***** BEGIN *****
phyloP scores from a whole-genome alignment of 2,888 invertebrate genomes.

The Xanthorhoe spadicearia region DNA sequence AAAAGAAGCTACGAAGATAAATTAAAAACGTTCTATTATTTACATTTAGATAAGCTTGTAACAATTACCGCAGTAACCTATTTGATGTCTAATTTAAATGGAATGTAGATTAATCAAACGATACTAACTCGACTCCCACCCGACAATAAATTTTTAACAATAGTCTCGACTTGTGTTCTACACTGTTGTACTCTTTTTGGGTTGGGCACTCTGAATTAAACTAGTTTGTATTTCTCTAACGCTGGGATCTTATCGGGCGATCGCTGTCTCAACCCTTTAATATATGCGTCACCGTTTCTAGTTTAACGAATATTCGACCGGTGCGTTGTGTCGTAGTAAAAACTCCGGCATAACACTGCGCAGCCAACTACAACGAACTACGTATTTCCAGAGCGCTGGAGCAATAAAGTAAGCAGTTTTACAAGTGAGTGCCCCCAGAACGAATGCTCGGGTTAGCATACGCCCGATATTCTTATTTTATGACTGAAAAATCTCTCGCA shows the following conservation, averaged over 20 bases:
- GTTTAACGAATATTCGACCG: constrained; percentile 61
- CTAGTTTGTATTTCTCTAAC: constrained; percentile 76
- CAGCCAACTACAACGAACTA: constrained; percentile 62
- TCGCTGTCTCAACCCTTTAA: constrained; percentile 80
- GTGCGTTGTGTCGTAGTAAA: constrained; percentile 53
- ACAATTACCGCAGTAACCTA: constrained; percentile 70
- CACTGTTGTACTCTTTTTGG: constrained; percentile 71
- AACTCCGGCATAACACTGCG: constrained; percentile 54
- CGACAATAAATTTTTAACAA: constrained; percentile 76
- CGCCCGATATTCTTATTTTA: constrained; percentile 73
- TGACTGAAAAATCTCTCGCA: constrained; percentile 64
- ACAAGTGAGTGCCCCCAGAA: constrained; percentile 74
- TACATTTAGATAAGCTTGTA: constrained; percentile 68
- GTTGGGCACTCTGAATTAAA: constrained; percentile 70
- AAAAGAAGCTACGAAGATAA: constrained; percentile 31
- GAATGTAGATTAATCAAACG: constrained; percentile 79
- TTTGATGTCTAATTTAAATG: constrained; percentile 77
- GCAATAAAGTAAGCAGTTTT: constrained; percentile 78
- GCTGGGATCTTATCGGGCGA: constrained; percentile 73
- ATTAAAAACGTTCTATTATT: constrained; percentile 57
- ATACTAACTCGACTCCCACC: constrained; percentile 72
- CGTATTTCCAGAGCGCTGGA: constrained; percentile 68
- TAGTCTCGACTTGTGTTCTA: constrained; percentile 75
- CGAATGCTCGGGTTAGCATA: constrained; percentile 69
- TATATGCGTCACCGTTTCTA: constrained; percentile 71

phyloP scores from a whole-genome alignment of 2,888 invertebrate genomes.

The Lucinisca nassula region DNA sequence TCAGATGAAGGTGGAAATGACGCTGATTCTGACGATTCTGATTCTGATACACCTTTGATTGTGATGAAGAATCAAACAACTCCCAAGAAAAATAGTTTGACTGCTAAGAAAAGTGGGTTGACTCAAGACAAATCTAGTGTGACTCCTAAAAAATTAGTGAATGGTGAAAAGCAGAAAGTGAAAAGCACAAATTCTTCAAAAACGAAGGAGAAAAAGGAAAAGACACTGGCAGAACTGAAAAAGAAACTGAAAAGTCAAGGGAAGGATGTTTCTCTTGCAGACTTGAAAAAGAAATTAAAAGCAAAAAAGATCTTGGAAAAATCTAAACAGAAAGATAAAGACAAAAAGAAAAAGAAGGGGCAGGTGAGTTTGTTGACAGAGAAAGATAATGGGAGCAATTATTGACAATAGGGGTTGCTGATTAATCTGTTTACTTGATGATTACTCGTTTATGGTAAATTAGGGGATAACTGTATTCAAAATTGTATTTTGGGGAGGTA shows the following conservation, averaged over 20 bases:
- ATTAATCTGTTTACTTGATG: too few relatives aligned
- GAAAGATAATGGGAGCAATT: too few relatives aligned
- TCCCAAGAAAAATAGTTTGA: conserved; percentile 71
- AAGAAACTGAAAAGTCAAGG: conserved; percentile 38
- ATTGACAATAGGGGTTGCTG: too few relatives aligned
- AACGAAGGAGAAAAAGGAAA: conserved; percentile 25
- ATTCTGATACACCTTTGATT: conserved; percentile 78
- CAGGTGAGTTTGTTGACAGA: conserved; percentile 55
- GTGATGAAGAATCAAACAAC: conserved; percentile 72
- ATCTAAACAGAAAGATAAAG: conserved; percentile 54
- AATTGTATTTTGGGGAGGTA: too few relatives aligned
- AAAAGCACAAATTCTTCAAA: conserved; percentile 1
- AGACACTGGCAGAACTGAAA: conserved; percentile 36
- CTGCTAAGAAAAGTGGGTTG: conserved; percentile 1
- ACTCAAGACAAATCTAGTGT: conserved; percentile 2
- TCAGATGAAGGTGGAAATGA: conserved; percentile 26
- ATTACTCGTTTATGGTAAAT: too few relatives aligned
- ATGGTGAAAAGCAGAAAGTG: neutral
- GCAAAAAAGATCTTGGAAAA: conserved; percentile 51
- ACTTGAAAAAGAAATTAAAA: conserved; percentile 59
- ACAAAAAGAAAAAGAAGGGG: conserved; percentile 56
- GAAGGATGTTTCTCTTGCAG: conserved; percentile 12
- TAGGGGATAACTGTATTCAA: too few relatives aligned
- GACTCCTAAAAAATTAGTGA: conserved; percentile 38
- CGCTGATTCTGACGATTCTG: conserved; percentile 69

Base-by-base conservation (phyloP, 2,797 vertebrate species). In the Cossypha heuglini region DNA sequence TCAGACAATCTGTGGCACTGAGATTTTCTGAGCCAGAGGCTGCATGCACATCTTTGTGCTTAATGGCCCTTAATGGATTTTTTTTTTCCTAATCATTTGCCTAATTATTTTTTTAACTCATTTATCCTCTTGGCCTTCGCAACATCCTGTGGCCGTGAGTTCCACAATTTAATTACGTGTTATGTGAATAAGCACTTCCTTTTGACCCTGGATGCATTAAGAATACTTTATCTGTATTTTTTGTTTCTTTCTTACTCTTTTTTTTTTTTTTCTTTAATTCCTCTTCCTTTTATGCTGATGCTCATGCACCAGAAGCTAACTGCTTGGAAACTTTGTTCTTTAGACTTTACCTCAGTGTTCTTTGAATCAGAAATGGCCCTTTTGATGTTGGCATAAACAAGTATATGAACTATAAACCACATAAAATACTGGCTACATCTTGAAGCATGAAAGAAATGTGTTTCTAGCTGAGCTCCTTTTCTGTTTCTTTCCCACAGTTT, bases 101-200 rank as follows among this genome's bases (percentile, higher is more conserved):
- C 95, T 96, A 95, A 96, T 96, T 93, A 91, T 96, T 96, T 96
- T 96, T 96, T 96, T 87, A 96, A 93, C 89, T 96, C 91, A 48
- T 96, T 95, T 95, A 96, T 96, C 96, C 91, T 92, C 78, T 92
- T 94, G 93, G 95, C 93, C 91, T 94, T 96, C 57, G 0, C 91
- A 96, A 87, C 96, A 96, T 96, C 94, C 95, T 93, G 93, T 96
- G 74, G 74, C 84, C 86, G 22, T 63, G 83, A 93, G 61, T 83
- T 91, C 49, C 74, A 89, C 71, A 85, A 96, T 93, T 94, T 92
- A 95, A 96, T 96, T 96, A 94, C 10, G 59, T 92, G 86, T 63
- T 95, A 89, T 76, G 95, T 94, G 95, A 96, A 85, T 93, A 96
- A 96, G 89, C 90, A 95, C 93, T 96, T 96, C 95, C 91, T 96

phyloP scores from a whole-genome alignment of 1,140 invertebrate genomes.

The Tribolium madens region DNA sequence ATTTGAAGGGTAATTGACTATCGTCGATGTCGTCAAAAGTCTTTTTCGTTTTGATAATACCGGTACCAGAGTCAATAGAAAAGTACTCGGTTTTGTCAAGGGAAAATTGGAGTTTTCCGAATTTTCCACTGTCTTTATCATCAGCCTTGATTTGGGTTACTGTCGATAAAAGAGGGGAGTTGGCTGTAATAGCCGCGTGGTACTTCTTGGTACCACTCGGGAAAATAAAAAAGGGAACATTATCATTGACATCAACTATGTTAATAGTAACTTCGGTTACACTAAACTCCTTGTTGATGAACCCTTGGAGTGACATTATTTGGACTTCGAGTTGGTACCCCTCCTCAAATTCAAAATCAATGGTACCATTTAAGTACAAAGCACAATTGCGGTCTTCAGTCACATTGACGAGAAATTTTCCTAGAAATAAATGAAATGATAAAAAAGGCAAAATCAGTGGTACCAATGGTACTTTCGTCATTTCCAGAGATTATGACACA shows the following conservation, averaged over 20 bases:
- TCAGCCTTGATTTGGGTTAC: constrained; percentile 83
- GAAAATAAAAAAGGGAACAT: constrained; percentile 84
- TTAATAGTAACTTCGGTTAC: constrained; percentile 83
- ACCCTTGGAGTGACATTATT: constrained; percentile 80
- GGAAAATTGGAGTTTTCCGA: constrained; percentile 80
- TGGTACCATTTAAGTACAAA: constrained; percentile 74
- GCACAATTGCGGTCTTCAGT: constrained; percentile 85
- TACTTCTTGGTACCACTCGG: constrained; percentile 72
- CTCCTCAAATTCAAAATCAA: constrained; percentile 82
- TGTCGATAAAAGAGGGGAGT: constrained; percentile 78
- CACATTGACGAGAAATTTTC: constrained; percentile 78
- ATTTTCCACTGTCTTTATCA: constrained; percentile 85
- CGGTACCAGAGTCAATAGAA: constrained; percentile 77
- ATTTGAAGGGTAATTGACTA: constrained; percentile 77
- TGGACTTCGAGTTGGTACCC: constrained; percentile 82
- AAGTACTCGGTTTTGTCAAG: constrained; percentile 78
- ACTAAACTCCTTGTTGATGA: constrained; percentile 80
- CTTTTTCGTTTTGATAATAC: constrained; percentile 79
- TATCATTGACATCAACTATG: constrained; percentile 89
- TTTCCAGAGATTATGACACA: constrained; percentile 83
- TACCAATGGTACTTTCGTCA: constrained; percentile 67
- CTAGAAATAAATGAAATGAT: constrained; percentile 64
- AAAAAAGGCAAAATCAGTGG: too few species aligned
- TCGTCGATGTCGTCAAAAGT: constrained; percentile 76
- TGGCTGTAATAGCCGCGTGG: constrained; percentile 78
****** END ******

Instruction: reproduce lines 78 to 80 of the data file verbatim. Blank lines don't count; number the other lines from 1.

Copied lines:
- CACATTGACGAGAAATTTTC: constrained; percentile 78
- ATTTTCCACTGTCTTTATCA: constrained; percentile 85
- CGGTACCAGAGTCAATAGAA: constrained; percentile 77